Call and Response
by Joe Howsin
The regal surroundings of the grand theatre never cease to fill me with wonderous dread. But this occasion is different, I’ve never on stage at night before, and I’ve never heard the place so devoid of sound. The rows of pews from floor to gallery are still and silent, the boxes and balconies loom above, reserved and judgemental.
Blackness wreathes the space, disturbed only by the sharp shaft of stage lighting I’d requested be left on while I practice tonight. I need to be able to reach the back rows and beyond if I’m to become something more than background. The stage stretches on either side of me in expectation. The sets and other performers will not come until opening night. The desert of polished wood taunts me with this hollow promise and warns me that I might not be among them next time. From the diaphragm. Annunciate. Tentatively, the first notes scramble into the abyss which promptly rejects their presumption. With more force, a lyric lurches forward to be lost in the deserted seats. A lead vocalist’s projection needs to reach the ears of god and beyond with concealed effort. Finally, a low note enters the void and travels throughout the theatre, only slightly flat. I correct it and again, louder still, a note rings out amongst the absent audience. A faint echo is given back to the stage. Let the acoustics work with you. Give the house everything, and it will give you something back in return.
I venture a few bars that the theatre greedily absorbs, the acoustics deliver them to each row and balcony up and up until the roof and walls and floor and doors halt their expansion. I gasp, I gulp; the last string of music pulls from my throat as if by its own will. Too much effort. Let the breath flow naturally. From the diaphragm. Annunciate. Forget the throat. Work with the acoustics. I pace the empty stage. I should be leading the troupe by now. I’ve sang for this theatre so many times but always from the shadows, I need to project my voice further. I must fill the space. With less thought and more instinct I run through the first song on the bill in full, I don’t care about the tone or the tempo, I simply need to exorcize the sounds. The notes rise and fall amongst the seating and caress the intricate murals which adorn the stage’s frame and the balconies beyond. The rhythm fills my mind until I cannot feel or control my body. The theatre gnaws my music away, yet I keep feeding it, keeping it always full but always wanting. I stop abruptly. Cutting off the crescendo. My nerves and flesh cannot support the weight of the space. I’m drowning in a vacuous maw of red plush seats, plasticine cherubs and brass railings. My throat feels a little sore. I need to relax, save my strength. Let the space take me. Push the sound out and into the jaws of the theatre.
Looking out into the abyssal seating I become hypnotised by the possessive symmetry of the empty palace. Like a place of worship, like the home of a god, the seats face me in reverence, each mural and stature poised on either side in my honour. I feel myself descending, lower, deeper, letting myself enter the temple of music. I am by a whisper, an invitation towards agonising perfection. Only my own minute failures act as my thread out of the labyrinthine trance. I feel dazed and confused but find comfort in it. My mortality ensures a comfortable grounding upon the stage. But the theatre doesn’t want comfortable, neither does my crowd. I gather my breath, and expel a beatific chorus of lyric and rhythm as everything else falls into oblivion below and above and around me. I can hear my echo clearer now, I feel like my own audience. I feel an urge to applaud myself knowing the theatre will reciprocate in kind. I feel the tug of my thread beckoning me back, but I ignore it and plunge further into the ecstasy of unnatural perfection. The theatre returns my voice to me like a recording and I adore it. I perform further into the labyrinth of sounds more determined than ever; it is effortless now, the sound simply tumbles out, like oxygen into a vacuum. The theatre caresses me with its song. I feel life being poured and pulled from my soul all at once. I cannot stop myself now. I’m revelling in my one-woman duet.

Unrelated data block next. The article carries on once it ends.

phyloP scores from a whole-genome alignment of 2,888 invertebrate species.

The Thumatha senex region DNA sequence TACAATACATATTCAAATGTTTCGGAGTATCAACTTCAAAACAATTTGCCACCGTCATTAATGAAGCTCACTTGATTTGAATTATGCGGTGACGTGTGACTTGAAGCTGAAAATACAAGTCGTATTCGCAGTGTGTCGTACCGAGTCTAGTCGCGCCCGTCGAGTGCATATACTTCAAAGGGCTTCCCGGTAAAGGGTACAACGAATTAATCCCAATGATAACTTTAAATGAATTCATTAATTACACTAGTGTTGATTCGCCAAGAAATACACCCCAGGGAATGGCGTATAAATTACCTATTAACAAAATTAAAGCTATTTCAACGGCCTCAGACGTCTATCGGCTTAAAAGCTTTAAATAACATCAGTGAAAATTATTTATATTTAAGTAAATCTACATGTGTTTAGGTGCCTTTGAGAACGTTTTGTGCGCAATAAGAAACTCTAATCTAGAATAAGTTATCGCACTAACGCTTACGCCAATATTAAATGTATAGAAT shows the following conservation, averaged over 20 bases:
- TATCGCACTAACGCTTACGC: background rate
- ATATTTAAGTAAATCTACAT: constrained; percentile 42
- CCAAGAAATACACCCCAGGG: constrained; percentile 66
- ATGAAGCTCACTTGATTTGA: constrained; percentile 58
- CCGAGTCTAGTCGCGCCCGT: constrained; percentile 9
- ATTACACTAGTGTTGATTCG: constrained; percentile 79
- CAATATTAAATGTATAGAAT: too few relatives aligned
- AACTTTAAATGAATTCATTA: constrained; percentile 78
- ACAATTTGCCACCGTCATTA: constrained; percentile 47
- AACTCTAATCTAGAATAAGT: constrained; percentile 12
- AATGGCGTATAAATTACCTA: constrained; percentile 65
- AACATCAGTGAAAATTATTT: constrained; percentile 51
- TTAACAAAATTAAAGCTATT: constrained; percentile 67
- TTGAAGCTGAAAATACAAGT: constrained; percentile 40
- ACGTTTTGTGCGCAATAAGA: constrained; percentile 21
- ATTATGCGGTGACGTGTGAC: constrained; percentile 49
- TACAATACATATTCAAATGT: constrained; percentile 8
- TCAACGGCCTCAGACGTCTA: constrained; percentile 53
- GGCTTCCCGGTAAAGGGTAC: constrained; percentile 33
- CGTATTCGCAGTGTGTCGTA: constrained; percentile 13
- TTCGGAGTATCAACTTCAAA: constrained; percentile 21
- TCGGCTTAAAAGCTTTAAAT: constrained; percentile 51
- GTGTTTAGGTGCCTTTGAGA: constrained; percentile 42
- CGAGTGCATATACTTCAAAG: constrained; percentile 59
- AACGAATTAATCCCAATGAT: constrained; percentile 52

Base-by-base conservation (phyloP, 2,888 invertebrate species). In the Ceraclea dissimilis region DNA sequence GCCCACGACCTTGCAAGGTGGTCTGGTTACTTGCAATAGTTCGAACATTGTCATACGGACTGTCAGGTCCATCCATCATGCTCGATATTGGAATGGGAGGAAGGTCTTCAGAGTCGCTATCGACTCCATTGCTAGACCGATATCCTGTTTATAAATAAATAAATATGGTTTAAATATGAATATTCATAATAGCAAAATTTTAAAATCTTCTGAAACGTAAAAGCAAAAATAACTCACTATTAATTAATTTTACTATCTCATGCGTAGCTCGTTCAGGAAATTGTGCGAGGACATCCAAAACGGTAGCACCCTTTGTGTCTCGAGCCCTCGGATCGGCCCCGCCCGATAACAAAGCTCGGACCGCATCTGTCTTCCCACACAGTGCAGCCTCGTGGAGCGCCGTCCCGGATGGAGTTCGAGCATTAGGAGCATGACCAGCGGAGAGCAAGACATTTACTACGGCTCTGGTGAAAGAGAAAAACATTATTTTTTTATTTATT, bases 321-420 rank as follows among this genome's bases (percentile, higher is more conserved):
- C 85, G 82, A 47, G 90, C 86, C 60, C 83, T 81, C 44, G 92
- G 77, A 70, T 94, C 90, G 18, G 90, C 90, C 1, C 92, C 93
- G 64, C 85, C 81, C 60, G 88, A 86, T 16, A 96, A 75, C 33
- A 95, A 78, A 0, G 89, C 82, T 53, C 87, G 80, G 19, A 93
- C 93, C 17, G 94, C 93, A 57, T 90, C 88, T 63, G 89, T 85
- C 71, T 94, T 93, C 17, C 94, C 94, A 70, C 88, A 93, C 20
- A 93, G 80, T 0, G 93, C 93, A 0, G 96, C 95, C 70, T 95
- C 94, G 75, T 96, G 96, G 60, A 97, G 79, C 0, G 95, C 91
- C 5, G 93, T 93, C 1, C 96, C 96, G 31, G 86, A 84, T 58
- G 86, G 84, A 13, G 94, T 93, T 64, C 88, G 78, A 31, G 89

All at once it ceases, and I feel like a pit. Everything is lost to me; my seats and porcelain features echo a perpetual silence. I realise that I’m flat on my back and bleeding from the nose, my ears are ringing. A seizure? It’s been years. I blush as though caught prancing in the night time streets outside. I look to the theatre for reassurance and venture a, “hello?” The theatre reciprocates with my own voice. The harsh blast of the singular spotlight cradles me back onto my feet, and I regain my composure. I have it. I have it. I can’t stop now.
I call out to the cherubs painted on the ceiling and they join me, the echo of my soul creating a round, perfectly in tempo. The crescendo is coming. The rapping of my blood on the stage floor beats a rhythm for us as we all sing together: the cherubs, the statues, the murals, the seats, the walls and ceilings and doors. I call and they respond, they respond, and I call, I can hear it! I can hear it! I open my mouth to start the final chorus but before I can create it the theatre interrupts me with one of its own. I’m out of time. I compose myself, I can’t fail my audience. I improvise, the shadows can lead, I just want to be a part of something so perfect. I dutifully follow the chorus in its rise and fall with grace and humility, until I notice my throat no longer vibrates. My tongue no longer moves. My blood no longer drips. We’re singing together now. A true duet. And it’s perfect.
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